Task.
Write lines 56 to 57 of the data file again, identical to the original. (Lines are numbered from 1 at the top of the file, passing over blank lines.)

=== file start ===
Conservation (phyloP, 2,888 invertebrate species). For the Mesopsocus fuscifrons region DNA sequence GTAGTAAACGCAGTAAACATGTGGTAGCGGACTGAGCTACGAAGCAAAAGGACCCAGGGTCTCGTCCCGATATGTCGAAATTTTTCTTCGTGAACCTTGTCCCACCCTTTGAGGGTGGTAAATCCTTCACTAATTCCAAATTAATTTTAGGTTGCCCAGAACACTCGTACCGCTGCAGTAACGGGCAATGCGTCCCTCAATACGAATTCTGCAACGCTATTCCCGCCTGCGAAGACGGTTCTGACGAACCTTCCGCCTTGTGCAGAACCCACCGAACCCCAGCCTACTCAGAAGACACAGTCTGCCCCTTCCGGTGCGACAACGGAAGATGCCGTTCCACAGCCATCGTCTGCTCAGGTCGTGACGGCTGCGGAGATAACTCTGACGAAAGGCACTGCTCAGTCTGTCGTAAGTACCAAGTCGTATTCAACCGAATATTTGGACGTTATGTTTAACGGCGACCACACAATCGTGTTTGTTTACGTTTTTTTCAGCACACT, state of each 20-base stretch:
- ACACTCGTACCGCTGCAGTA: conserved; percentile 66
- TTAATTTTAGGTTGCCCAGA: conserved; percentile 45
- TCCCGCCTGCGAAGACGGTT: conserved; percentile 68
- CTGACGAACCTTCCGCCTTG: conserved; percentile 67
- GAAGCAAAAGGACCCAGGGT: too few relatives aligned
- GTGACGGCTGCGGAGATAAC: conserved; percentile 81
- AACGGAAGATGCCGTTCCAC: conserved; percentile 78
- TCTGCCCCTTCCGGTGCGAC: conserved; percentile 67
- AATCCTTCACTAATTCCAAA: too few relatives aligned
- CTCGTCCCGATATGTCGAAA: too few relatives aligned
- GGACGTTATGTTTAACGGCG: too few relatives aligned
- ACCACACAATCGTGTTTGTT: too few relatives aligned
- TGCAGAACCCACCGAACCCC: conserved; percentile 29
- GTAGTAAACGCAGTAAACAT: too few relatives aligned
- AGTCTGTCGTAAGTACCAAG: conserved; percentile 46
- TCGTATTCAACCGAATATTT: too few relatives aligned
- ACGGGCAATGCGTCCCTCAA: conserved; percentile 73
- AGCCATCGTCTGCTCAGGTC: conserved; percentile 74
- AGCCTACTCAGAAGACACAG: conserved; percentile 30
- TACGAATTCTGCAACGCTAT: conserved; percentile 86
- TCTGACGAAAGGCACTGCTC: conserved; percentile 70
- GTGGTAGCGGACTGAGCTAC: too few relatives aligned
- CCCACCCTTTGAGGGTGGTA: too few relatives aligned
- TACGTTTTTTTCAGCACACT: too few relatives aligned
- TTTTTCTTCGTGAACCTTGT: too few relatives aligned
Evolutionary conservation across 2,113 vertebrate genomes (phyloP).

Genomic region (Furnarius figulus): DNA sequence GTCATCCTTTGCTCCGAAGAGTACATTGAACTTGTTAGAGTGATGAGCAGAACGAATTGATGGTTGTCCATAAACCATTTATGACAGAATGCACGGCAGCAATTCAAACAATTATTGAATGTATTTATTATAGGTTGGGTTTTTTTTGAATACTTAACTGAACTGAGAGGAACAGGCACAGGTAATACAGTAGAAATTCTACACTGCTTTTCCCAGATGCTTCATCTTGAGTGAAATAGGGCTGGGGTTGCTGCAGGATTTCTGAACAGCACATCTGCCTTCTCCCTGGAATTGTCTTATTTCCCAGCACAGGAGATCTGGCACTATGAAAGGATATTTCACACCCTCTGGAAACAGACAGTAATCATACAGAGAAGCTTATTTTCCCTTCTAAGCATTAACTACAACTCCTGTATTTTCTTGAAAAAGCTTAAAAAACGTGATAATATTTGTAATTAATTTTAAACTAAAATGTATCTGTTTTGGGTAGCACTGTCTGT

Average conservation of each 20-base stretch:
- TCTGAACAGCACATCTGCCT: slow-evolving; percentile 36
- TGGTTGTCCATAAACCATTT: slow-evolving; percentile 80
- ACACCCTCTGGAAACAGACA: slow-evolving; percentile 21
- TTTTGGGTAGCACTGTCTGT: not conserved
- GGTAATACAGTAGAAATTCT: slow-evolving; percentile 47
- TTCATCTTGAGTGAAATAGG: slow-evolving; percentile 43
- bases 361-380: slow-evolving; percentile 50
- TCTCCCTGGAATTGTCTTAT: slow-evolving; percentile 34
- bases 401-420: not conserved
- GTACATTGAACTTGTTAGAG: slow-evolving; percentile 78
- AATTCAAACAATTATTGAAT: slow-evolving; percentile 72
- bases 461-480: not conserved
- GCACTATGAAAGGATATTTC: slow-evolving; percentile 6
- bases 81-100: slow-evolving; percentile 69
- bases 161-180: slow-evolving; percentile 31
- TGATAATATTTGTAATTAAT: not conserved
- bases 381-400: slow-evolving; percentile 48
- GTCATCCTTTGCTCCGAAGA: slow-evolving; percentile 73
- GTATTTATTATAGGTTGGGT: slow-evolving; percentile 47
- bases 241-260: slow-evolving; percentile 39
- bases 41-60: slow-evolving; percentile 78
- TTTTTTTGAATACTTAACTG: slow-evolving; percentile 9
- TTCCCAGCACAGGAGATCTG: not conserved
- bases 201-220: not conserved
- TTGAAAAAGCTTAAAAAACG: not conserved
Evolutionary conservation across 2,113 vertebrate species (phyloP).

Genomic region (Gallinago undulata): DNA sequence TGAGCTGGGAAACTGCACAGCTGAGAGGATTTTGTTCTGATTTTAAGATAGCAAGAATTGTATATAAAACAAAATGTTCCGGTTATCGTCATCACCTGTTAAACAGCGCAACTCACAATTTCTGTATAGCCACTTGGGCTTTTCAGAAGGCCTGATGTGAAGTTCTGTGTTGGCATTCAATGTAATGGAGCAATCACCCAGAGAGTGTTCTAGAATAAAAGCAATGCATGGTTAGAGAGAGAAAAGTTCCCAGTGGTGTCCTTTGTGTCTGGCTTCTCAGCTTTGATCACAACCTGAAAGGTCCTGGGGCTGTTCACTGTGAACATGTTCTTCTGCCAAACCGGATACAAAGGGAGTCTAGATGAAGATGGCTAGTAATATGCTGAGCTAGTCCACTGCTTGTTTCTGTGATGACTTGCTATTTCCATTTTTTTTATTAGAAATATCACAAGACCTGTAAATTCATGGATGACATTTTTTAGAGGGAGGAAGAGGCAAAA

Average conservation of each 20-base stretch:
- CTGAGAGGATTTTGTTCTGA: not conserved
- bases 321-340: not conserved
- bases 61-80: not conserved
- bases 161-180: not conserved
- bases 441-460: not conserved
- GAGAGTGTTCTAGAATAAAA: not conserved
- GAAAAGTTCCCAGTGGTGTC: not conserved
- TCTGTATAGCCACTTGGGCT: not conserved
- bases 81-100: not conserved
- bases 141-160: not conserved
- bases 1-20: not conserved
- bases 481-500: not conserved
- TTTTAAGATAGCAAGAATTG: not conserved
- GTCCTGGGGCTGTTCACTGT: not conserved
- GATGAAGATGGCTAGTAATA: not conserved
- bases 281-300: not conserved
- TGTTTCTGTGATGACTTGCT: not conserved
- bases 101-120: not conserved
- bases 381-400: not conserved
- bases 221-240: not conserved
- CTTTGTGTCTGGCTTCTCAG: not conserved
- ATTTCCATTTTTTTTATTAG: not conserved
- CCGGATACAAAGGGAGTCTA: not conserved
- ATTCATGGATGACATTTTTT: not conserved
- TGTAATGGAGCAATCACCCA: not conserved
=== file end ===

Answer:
Genomic region (Gallinago undulata): DNA sequence TGAGCTGGGAAACTGCACAGCTGAGAGGATTTTGTTCTGATTTTAAGATAGCAAGAATTGTATATAAAACAAAATGTTCCGGTTATCGTCATCACCTGTTAAACAGCGCAACTCACAATTTCTGTATAGCCACTTGGGCTTTTCAGAAGGCCTGATGTGAAGTTCTGTGTTGGCATTCAATGTAATGGAGCAATCACCCAGAGAGTGTTCTAGAATAAAAGCAATGCATGGTTAGAGAGAGAAAAGTTCCCAGTGGTGTCCTTTGTGTCTGGCTTCTCAGCTTTGATCACAACCTGAAAGGTCCTGGGGCTGTTCACTGTGAACATGTTCTTCTGCCAAACCGGATACAAAGGGAGTCTAGATGAAGATGGCTAGTAATATGCTGAGCTAGTCCACTGCTTGTTTCTGTGATGACTTGCTATTTCCATTTTTTTTATTAGAAATATCACAAGACCTGTAAATTCATGGATGACATTTTTTAGAGGGAGGAAGAGGCAAAA

Average conservation of each 20-base stretch: